For complicated but unimportant reasons, I’m in Los Angeles this week, and today instead of renting a car, I tried an appallingly large number number of ways to get around that did not involve renting a car.
It started with a yellow cab. Grant, our driver, was friendly and chatty. He took us where we needed to go, we paid cash including a tip. Easy peasy.
Because the place we’re staying is near the beach, and the parking is a nightmare, we stashed our luggage at my friend’s house and took a Lyft from his house down to a breakfast joint. Also easy-peasy.
I should mention that I’m late to the game for a few reasons, including all the ways that Uber showed it was a totally skeezy company, and how companies like Uber (and Lyft, and Google, with Maps) operated on the model of trampling the local laws or busting taxi unions, and then arguing that the laws should change anyway, because people like their service.
At this point we were in the heart of Venice, where it’s impossible not to notice a profusion of white, green and orange rental bikes, and rental scooters scattered around. And sure enough, after breakfast and a short stroll on Venice Beach to see the teeming throngs, the teenagers wanted to hit the Santa Monica Boardwalk and the rides.
According to the whiz-bangy maps app, it’s a 10-minute drive in stop-and-go traffic, or a 42-minute walk .. but only a 12-minute bike ride! Along the beach! Palm trees! California sunshine! You get the picture.
Imagine, at this point, a fast-forward montage of four people fiddling with four phones and then various combinations of rent-scooters and rent-bikes. The teenagers did their digital thing super-quick, and zipped away in a couple of Lime scooters. My wife and I fuddled longer, and one of us ended up with a Lyft scooter, and one of us with an Uber.
Next shot: the boys receding into the distance (speed! joy! sunshine!) while for reasons we can’t explain, our scooters were slower. After about five minutes, the boys were long gone, and my wife had been passed by a … jogger.
One of our little scooters (let’s call him “Lyft”) was lagging so badly, the slower generation stopped, to try and swap for one that wasn’t useless.
Nope. Not happening.
To switch to the new ride you have to end your current one, and the little Lyft that couldn’t couldn’t be persuaded that it was in a safe and happy place to be dropped off. To its credit, the app had the big red-ish No Fly Zone Where You Can’t Drop Off the Scooter. OK, well, if you walk a block away, into the rest of the world where you can drop it …
Nope. Not happening.
Farther and farther we walked/scooted, in the wrong direction, while the minutes ticked away and the cost ticked up, and the Lyft app stubbornly insisted that most of the known world was a No Fly Zone Where You Can’t Drop Off the Scooter. Meanwhile, my internal monologue was a homily about the good old days, when your analog friend loaned you his analog bike.
After various expletives, we caved, and headed toward the destination, in the hopes that something better would happen, or at least we wouldn’t lose our kids. When we crossed into Santa Monica official, the beach path was off-limits, and we had to head for the street.
At which point, two more random events: First, my little scooter (let’s call him “Uber”) finally discovered it could go as fast as the Limes. And as we crossed the parking lot, my wife tried to end the Lyft scooter ride again. And this time, she could.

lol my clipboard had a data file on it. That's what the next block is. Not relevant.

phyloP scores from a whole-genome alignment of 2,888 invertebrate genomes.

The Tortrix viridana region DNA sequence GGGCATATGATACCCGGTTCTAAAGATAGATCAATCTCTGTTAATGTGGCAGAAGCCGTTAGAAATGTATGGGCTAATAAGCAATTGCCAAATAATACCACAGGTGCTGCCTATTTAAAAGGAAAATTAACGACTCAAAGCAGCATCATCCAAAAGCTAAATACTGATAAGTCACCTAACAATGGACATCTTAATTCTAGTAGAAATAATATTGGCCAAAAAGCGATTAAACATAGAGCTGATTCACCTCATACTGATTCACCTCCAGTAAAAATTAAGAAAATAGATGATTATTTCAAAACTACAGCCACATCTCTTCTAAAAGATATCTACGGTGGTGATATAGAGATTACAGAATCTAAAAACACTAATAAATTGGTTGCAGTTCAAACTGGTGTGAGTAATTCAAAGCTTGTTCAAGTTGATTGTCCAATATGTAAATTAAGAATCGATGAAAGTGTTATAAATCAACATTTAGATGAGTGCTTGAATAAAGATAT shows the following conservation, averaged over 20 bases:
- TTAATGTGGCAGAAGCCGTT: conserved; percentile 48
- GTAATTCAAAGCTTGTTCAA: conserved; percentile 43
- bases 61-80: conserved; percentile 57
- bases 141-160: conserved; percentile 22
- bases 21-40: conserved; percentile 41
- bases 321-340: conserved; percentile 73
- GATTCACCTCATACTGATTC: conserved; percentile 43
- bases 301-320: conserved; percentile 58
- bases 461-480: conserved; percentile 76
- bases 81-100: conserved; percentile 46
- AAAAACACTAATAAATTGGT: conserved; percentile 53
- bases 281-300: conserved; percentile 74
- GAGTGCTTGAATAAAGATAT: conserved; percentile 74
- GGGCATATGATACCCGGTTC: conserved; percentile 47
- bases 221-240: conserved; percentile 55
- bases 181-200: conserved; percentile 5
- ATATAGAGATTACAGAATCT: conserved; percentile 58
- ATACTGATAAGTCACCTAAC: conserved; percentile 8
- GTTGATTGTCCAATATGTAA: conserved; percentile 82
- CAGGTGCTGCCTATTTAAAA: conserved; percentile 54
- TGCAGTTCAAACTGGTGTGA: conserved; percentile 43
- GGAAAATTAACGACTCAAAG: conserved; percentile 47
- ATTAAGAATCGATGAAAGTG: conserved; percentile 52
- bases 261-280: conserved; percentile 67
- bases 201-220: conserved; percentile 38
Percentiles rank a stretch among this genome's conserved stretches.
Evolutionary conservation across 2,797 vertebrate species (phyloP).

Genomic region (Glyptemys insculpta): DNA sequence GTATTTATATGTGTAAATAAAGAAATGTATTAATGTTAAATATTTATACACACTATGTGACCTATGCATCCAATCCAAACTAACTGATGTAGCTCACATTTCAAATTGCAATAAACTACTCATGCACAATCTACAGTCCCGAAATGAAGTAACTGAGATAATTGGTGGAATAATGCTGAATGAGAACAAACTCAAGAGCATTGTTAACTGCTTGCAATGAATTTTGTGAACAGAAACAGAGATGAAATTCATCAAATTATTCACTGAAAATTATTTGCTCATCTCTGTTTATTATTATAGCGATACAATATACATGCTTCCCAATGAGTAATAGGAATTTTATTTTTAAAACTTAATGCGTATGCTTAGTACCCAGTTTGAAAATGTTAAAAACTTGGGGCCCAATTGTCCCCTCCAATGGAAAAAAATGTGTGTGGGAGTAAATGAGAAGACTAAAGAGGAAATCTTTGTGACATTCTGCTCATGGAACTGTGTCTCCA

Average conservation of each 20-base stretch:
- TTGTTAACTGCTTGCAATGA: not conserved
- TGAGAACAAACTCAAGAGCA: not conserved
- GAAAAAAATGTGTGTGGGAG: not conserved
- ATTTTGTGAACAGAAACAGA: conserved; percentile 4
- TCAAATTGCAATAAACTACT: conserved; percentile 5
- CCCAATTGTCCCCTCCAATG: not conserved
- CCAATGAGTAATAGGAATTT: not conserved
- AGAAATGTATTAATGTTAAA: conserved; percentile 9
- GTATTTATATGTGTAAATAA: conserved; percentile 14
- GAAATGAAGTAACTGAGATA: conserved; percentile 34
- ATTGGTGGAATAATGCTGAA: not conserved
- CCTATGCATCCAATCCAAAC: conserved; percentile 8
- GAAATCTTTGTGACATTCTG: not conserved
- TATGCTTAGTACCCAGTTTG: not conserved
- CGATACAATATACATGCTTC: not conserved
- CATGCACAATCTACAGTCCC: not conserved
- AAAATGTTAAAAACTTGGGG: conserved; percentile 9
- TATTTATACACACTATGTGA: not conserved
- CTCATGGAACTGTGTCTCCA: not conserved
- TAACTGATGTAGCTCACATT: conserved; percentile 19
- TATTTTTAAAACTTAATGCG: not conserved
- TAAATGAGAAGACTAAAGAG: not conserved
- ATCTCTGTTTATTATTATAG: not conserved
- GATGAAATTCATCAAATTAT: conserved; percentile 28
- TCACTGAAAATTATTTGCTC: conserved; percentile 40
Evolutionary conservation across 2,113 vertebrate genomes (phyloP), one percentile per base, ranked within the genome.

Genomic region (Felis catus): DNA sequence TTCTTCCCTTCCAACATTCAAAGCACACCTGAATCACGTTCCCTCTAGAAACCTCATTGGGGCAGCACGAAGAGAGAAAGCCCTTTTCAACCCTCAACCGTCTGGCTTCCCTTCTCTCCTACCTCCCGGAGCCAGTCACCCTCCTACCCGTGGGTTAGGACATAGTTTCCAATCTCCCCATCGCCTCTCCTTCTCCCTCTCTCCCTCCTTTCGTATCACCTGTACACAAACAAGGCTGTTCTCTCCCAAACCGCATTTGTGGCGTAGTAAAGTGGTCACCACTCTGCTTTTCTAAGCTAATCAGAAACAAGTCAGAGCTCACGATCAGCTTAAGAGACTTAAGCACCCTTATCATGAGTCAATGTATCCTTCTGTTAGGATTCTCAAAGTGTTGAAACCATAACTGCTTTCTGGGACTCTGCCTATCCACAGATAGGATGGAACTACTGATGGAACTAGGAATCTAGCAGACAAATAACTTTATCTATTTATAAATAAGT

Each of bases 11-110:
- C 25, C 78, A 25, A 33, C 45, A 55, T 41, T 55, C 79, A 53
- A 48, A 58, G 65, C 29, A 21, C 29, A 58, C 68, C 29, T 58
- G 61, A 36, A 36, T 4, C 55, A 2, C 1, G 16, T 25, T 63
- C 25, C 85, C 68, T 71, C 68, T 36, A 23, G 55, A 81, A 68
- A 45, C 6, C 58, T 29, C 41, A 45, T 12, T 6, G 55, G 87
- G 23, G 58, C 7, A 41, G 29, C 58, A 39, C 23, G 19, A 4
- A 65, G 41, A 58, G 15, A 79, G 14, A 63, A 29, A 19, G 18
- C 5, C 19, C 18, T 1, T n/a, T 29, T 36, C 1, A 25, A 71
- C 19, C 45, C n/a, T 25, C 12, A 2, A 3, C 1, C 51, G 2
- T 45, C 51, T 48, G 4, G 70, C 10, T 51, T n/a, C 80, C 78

As badly as we wanted to leave the little piece of shit on its side in the parking lot, we dragged it to the side and leaned it against a post. And as we left the parking lot, we had to step over another Lyft scooter, on its side, no doubt abandoned by a pissed-off customer.
After tooling around the boardwalk, we wanted to head home, with a brief stop at the pharmacy. This time, on Limes. But we were in a California bike lane this time, otherwise known as contested space. One of us almost got doored. Another driver started a three-point turn by cutting in front of my son. Two other cars were parked in the lane, forcing us to swerve into a lane of traffic.
Then, to make matters even more interesting, my wife’s phone was a two percent, so as we were leaving the pharmacy, she wasn’t sure she could re-up the ride without her phone dying. And I wasn’t sure if I could rent two scooters, one for each of us.
So we tried Lyft again. Our first driver (let’s call him Edgar) couldn’t find us. So we waited, on the corner, which was littered with scooters and bikes. So this is our world, first the streets cluttered with pirate taxis, and now the sidewalks cluttered with people’s cast-off scooters in bikes.
After our second driver got us home and I had a snack, it was time for me to get the luggage at my friend’s house. This time I thought I would try the LA Metro bike share, which is cheap, so long as you drop the bikes at little station.
Correction: A problem. I couldn’t make heads or tails out of renting a bike at the first kiosk, until I saw that the back side door was open. So I hiked to another kiosk and got a card-swipe error. Three times.
So, the heck with it. It was getting late and kind of cold, I didn’t know where to find a cab, it was too damn far to scoot, and I didn’t have any luck with the other rental bikes. So, back to Lyft. I had a good driver, and we had a good chat about Venice, and the locals’ dislike of the Shapchat tech-bros, and the gentrification that entails. (He did not, however, mention that he was working a job that used to be regulated, and might have been held by someone in a union.)
But he did mention that the locals hate the scooters … And, just as we were slowing for a stop light, he gestured to the right.
Two scooters were abandoned in the middle of a parking lot.